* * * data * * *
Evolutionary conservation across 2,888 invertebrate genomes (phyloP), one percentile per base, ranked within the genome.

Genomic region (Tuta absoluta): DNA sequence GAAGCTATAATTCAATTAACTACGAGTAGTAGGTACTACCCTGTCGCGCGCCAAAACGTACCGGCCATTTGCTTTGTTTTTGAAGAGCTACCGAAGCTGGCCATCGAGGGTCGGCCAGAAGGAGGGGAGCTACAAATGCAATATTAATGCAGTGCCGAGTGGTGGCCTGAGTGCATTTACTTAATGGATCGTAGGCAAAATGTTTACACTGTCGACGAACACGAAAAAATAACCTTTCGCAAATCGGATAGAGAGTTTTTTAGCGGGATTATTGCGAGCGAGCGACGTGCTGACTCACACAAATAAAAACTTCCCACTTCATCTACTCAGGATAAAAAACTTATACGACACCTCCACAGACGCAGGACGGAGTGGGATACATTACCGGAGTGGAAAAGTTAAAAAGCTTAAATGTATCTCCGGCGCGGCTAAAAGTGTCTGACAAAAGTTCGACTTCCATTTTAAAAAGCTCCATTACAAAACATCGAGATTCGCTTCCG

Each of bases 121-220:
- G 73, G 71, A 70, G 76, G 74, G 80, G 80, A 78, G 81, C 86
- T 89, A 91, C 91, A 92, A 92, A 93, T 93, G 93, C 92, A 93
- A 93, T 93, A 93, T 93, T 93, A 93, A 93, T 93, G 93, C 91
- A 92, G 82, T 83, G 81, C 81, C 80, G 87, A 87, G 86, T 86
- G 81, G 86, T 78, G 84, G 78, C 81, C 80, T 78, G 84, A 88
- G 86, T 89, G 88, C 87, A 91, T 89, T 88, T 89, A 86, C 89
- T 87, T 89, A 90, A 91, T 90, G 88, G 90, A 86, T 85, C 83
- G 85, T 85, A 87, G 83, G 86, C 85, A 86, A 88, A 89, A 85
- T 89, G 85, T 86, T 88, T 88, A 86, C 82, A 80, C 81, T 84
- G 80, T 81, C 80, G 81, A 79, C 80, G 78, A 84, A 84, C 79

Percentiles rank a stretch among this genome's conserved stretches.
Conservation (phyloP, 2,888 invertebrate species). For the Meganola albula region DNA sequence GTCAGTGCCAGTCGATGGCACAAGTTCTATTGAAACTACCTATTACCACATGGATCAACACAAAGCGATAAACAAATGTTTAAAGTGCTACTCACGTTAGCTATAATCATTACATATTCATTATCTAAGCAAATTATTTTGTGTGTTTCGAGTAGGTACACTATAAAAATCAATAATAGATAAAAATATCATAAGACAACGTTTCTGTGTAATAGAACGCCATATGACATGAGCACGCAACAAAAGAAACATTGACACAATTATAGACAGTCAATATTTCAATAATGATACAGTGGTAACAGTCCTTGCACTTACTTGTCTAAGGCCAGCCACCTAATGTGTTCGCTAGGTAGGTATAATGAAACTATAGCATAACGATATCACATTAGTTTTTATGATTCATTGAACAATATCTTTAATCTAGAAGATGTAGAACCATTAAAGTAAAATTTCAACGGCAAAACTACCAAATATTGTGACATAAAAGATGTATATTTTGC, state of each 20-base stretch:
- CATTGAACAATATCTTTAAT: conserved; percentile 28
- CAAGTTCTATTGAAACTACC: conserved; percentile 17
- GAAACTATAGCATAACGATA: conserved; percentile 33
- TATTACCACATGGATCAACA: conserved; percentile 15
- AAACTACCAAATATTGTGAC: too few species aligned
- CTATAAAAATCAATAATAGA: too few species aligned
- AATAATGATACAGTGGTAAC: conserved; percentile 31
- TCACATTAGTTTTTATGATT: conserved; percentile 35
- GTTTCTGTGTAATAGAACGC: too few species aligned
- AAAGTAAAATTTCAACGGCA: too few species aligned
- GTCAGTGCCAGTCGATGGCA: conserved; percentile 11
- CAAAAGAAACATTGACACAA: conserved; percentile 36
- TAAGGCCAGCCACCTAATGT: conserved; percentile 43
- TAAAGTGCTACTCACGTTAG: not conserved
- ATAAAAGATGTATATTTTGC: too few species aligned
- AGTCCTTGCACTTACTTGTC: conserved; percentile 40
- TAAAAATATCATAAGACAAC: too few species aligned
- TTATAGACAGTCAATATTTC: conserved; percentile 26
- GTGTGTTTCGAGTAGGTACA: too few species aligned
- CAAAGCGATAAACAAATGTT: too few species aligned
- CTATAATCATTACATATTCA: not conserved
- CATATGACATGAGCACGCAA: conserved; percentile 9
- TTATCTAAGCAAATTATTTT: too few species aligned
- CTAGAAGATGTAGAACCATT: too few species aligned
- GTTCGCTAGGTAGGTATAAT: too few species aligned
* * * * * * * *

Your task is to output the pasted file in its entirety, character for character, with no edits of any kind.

Evolutionary conservation across 2,888 invertebrate genomes (phyloP), one percentile per base, ranked within the genome.

Genomic region (Tuta absoluta): DNA sequence GAAGCTATAATTCAATTAACTACGAGTAGTAGGTACTACCCTGTCGCGCGCCAAAACGTACCGGCCATTTGCTTTGTTTTTGAAGAGCTACCGAAGCTGGCCATCGAGGGTCGGCCAGAAGGAGGGGAGCTACAAATGCAATATTAATGCAGTGCCGAGTGGTGGCCTGAGTGCATTTACTTAATGGATCGTAGGCAAAATGTTTACACTGTCGACGAACACGAAAAAATAACCTTTCGCAAATCGGATAGAGAGTTTTTTAGCGGGATTATTGCGAGCGAGCGACGTGCTGACTCACACAAATAAAAACTTCCCACTTCATCTACTCAGGATAAAAAACTTATACGACACCTCCACAGACGCAGGACGGAGTGGGATACATTACCGGAGTGGAAAAGTTAAAAAGCTTAAATGTATCTCCGGCGCGGCTAAAAGTGTCTGACAAAAGTTCGACTTCCATTTTAAAAAGCTCCATTACAAAACATCGAGATTCGCTTCCG

Each of bases 121-220:
- G 73, G 71, A 70, G 76, G 74, G 80, G 80, A 78, G 81, C 86
- T 89, A 91, C 91, A 92, A 92, A 93, T 93, G 93, C 92, A 93
- A 93, T 93, A 93, T 93, T 93, A 93, A 93, T 93, G 93, C 91
- A 92, G 82, T 83, G 81, C 81, C 80, G 87, A 87, G 86, T 86
- G 81, G 86, T 78, G 84, G 78, C 81, C 80, T 78, G 84, A 88
- G 86, T 89, G 88, C 87, A 91, T 89, T 88, T 89, A 86, C 89
- T 87, T 89, A 90, A 91, T 90, G 88, G 90, A 86, T 85, C 83
- G 85, T 85, A 87, G 83, G 86, C 85, A 86, A 88, A 89, A 85
- T 89, G 85, T 86, T 88, T 88, A 86, C 82, A 80, C 81, T 84
- G 80, T 81, C 80, G 81, A 79, C 80, G 78, A 84, A 84, C 79

Percentiles rank a stretch among this genome's conserved stretches.
Conservation (phyloP, 2,888 invertebrate species). For the Meganola albula region DNA sequence GTCAGTGCCAGTCGATGGCACAAGTTCTATTGAAACTACCTATTACCACATGGATCAACACAAAGCGATAAACAAATGTTTAAAGTGCTACTCACGTTAGCTATAATCATTACATATTCATTATCTAAGCAAATTATTTTGTGTGTTTCGAGTAGGTACACTATAAAAATCAATAATAGATAAAAATATCATAAGACAACGTTTCTGTGTAATAGAACGCCATATGACATGAGCACGCAACAAAAGAAACATTGACACAATTATAGACAGTCAATATTTCAATAATGATACAGTGGTAACAGTCCTTGCACTTACTTGTCTAAGGCCAGCCACCTAATGTGTTCGCTAGGTAGGTATAATGAAACTATAGCATAACGATATCACATTAGTTTTTATGATTCATTGAACAATATCTTTAATCTAGAAGATGTAGAACCATTAAAGTAAAATTTCAACGGCAAAACTACCAAATATTGTGACATAAAAGATGTATATTTTGC, state of each 20-base stretch:
- CATTGAACAATATCTTTAAT: conserved; percentile 28
- CAAGTTCTATTGAAACTACC: conserved; percentile 17
- GAAACTATAGCATAACGATA: conserved; percentile 33
- TATTACCACATGGATCAACA: conserved; percentile 15
- AAACTACCAAATATTGTGAC: too few species aligned
- CTATAAAAATCAATAATAGA: too few species aligned
- AATAATGATACAGTGGTAAC: conserved; percentile 31
- TCACATTAGTTTTTATGATT: conserved; percentile 35
- GTTTCTGTGTAATAGAACGC: too few species aligned
- AAAGTAAAATTTCAACGGCA: too few species aligned
- GTCAGTGCCAGTCGATGGCA: conserved; percentile 11
- CAAAAGAAACATTGACACAA: conserved; percentile 36
- TAAGGCCAGCCACCTAATGT: conserved; percentile 43
- TAAAGTGCTACTCACGTTAG: not conserved
- ATAAAAGATGTATATTTTGC: too few species aligned
- AGTCCTTGCACTTACTTGTC: conserved; percentile 40
- TAAAAATATCATAAGACAAC: too few species aligned
- TTATAGACAGTCAATATTTC: conserved; percentile 26
- GTGTGTTTCGAGTAGGTACA: too few species aligned
- CAAAGCGATAAACAAATGTT: too few species aligned
- CTATAATCATTACATATTCA: not conserved
- CATATGACATGAGCACGCAA: conserved; percentile 9
- TTATCTAAGCAAATTATTTT: too few species aligned
- CTAGAAGATGTAGAACCATT: too few species aligned
- GTTCGCTAGGTAGGTATAAT: too few species aligned